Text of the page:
Currently studying the history of nuclear research involving beagles across the United States between 1950 and 1980 with a focus on interspecies study of aging and longevity, experimental memory, the ethics of animal experimentation, and human-animal similarity. The first article from this project is currently under review.
In the process of expanding my thesis research, which looked at the role of pigs in American biomedicine in the twenty-first century, to take into account the global movement of porcine bodies and substances, particularly transcontinental genetic trading and increasing usage of hogs for industrial cloning in China. An article about the emergence of scientific pigs is currently under review.
Researching the history of metformin, a diabetes drug called the “aspirin of the 21st century,” looking both at the ambling history of its transnational development and also at current research that suggests a potential role for metformin to extend longevity. Initial results from this study will be presented at the 2018 History of Medicine in Southeast Asia International Conference.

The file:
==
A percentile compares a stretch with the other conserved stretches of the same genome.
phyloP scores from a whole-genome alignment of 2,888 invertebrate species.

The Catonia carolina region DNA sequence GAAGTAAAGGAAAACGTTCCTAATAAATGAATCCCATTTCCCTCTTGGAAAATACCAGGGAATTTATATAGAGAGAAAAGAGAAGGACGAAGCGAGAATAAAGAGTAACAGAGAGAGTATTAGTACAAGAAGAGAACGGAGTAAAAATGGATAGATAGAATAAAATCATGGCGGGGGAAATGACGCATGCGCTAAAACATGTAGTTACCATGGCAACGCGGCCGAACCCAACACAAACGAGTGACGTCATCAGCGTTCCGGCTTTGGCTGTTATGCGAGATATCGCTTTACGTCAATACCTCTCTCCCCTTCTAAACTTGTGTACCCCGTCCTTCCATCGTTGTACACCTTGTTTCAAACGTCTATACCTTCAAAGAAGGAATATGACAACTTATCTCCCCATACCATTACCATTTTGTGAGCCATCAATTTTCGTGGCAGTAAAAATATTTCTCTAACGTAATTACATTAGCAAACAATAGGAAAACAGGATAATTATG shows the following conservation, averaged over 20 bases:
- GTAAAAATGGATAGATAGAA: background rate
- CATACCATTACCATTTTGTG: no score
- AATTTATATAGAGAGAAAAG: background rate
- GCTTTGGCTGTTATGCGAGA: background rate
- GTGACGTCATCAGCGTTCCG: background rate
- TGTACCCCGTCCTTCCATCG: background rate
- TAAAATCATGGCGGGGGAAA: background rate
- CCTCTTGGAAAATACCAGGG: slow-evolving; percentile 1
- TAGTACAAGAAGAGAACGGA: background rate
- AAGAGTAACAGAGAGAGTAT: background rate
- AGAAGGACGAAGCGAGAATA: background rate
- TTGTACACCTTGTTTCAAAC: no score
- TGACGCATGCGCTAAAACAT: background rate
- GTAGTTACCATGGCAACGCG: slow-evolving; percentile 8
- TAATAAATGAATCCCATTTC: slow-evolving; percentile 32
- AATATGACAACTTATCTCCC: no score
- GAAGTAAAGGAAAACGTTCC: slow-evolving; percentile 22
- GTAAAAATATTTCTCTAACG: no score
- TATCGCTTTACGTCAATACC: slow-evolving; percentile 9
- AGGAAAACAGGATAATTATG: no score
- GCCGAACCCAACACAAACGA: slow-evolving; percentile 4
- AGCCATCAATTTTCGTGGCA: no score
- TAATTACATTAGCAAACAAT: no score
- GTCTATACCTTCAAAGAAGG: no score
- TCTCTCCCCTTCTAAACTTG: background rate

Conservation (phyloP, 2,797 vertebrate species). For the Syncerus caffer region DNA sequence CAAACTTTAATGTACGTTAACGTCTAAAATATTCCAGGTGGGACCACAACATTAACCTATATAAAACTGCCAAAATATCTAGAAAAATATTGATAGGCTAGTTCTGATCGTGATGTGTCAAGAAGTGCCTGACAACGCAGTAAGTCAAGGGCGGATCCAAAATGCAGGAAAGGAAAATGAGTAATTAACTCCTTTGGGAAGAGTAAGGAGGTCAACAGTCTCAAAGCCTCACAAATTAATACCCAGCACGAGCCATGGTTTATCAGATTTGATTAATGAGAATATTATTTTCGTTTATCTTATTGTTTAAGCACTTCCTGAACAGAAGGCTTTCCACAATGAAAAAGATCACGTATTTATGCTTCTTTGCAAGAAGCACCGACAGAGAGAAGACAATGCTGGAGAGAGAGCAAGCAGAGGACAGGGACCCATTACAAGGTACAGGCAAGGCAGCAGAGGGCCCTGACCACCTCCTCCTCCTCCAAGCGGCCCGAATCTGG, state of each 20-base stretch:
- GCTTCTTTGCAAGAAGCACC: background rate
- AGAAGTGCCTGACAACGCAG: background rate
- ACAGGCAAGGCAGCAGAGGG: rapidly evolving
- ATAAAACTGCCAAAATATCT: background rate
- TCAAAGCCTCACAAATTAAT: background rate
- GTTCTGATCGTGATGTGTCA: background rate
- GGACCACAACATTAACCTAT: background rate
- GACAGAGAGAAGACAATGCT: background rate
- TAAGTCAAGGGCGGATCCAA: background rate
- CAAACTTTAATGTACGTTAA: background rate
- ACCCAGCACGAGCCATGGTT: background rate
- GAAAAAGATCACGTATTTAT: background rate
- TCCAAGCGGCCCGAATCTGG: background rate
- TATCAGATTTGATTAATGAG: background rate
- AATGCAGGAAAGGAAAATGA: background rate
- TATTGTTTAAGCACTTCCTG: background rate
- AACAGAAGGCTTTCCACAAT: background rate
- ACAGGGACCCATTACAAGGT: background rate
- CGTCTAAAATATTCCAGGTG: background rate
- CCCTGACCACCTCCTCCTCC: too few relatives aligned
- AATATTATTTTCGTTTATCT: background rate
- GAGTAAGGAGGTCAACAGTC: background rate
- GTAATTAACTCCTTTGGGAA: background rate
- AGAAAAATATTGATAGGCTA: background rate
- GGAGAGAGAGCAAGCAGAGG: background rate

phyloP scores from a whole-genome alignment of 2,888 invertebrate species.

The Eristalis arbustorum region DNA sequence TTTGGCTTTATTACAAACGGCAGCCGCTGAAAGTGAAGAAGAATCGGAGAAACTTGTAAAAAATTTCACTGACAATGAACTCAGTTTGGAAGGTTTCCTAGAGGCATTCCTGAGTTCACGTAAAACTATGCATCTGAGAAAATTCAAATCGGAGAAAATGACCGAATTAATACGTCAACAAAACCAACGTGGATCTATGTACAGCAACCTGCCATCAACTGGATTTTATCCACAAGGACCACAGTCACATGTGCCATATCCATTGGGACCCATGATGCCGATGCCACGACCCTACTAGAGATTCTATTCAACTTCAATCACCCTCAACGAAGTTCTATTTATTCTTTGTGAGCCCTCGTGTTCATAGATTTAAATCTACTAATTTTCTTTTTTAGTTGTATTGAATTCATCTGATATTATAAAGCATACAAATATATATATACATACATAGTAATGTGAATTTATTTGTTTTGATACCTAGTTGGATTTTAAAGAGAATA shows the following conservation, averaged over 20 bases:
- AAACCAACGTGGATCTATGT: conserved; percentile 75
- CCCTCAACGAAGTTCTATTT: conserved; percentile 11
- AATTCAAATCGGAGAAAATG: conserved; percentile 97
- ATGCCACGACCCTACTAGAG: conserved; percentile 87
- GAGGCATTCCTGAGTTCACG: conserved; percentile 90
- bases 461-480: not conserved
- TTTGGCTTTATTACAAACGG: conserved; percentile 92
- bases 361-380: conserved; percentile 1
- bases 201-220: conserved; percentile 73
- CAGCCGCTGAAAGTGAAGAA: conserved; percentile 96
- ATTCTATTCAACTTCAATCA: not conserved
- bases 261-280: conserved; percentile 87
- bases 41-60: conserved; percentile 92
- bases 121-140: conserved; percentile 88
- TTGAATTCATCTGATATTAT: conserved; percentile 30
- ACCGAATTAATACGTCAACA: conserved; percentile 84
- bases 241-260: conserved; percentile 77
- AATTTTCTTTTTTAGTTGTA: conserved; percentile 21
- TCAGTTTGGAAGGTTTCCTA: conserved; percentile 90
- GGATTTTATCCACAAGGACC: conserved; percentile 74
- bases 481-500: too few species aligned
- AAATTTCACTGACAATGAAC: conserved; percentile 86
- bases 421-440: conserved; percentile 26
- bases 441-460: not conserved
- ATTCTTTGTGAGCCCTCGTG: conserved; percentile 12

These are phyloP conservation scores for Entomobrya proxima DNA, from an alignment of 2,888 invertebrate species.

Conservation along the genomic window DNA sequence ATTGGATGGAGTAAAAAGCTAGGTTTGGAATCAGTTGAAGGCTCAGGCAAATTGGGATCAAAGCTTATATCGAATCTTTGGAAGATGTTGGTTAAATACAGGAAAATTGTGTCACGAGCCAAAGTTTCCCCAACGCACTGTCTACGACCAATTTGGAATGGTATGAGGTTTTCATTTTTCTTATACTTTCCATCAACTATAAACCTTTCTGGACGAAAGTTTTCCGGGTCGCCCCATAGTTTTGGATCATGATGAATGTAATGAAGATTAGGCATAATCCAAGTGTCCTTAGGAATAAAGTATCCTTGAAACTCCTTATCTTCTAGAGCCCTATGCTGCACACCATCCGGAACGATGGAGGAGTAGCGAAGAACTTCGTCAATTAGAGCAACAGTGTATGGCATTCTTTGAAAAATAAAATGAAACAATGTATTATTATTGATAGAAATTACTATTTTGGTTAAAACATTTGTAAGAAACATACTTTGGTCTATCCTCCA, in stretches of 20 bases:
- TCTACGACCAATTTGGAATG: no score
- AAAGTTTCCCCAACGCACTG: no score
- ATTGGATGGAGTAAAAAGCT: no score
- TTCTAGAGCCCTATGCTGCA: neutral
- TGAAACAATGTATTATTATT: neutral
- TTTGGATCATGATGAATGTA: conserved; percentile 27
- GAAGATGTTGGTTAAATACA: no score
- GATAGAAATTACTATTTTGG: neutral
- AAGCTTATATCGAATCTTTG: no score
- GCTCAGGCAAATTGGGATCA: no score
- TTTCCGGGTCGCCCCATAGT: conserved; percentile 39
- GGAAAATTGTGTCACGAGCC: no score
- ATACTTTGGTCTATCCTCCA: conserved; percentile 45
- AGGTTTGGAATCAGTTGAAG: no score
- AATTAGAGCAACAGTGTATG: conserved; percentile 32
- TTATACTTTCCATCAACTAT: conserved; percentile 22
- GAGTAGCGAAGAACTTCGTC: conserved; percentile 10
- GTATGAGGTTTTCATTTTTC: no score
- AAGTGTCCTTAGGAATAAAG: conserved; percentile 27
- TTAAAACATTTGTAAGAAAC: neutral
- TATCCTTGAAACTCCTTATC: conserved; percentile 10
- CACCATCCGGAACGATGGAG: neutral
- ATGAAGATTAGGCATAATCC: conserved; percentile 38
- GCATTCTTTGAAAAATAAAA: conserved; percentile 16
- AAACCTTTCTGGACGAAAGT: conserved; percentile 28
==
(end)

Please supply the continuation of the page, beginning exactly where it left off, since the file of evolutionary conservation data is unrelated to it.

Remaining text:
Currently studying the ways individuals, collectives, and institutions attempt to save and maintain scientific data, records, or other information at risk of being lost or destroyed. This project is ongoing, please reach out to me (via the contact page) if you are an actor attempting to preserve potentially endangered data.
Currently working with David Jones to gather details on the spread of various heart surgery and transplant techniques across the globe during the twentieth century.